Thursday, September 29, 2011

The Tools of War

Recent discussions of our current crop of wars, plus a session on drones on Talk of the Nation, got me thinking about the evolution of war in general.  Because it has evolved.  The warriors of ancient Athens and Sparta, the Roman Legions, would barely recognize what we consider "war."  As far back as we have records, up until, say, the sixteenth century, war was a hand to hand affair, with hand-held weapons and defenses - swords, knives, spears, clubs, and shields.

But also as far back as you look, humans have been trying to devise ways to kill each from a greater and greater distance - that is, from beyond arm's length. Primitive tribes, and prehistoric man, used spear throwers (atlatls) to give their spears more range, but more advanced peoples don't seem to have used them.  But it's obviously advantageous if you can kill Joe before Joe gets in stabbing range of you.

Early long-range weapons were mainly bows and slings, both of which go back about as far as we can research.  Bows are spectacular and showy, but slings were also popular - a Roman or a Greek slinger could kill his enemy with a rock as effectively as we now do with a bullet, and much more quietly.  I found a fascinating discussion of slingers on, the poster was describing a figure he had created of a Roman funditor, and the research that went into it.  The Greeks developed the catapult, a large mechanical sling, as early as 399 B.C.; and catapult design was also associated with crossbow design, both using mechanical means rather than human muscle to throw a projectile.

Bows, slings and catapults were it for killing beyond arm's length until Marco Polo's trip to China opened up the Silk Road, and brought gunpowder back.  I found a history of firearms on which suggests that the first matchlock guns were used in the 15th century.  Also in the 15th century, forts begin to be built in the shape of a 5 pointed star - they were easier to defend against cannon than the traditional square bailey.  Guns in the 15th through 18th centuries were dangerous but had limitations - they weren't very accurate, they were hard to load, and they only shot one ball at a time.  And black powder sometimes explodes when you don't want it to.  In the early periods, crossbows or longbows were much more accurate.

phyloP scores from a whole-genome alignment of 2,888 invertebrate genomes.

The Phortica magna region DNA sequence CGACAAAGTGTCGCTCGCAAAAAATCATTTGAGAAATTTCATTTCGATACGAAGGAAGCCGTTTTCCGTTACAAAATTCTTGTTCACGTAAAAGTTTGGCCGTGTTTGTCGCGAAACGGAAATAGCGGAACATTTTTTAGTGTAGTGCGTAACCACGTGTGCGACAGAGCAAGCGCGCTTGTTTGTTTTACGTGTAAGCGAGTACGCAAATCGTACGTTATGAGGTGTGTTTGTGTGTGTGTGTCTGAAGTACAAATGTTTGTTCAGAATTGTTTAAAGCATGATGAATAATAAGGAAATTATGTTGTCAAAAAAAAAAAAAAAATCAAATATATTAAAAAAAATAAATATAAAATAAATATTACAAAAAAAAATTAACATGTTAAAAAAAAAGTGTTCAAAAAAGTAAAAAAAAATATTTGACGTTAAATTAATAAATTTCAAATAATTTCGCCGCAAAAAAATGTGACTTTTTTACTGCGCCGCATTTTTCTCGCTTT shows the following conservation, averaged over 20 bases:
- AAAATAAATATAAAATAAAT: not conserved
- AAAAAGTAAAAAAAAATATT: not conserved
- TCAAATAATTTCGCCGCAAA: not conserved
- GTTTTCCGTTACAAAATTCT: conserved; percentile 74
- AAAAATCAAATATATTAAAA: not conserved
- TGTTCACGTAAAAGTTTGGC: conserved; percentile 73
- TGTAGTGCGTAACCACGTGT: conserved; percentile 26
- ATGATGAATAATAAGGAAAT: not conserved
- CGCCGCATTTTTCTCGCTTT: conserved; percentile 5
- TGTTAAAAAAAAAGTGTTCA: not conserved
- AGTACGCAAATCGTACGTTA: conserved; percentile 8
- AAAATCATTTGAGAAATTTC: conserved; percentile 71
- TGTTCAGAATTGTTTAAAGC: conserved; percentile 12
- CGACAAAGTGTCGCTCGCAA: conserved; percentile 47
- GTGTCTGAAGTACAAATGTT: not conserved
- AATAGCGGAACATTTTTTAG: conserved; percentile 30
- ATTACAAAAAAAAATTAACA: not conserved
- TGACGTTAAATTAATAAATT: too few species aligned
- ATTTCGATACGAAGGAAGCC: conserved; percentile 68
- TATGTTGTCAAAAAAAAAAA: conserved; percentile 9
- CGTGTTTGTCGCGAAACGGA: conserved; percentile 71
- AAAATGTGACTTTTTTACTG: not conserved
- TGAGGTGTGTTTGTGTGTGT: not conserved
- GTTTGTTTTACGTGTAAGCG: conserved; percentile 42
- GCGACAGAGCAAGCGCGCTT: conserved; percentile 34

The 19th century saw mass-produced arms, and improvements in long-distance killing which outpaced the military tacticians who fought against them - that was why the American Civil War was so bloody, both sides were using tactics meant for smoothbore muskets, with a range of about 300 feet, but they were shooting rifled muskets which were accurate up to half a mile.  (While researching this post, I found a most interesting dissent from this standard conclusion:  Firearms and Tactics of the American Civil War: A Minority Opinion, by Dr. Howard G. Lanham, which I recommend to those interested in military history.)

Over the next century or so, the accuracy and range of the armaments continued to outpace the military tactics in use, until World War II when the Nazi tacticians really understood how to use the Panzer tanks and small fighter planes they had developed.  That's one of the reasons they were so hard to defeat.  And then there are the nuclear bombs.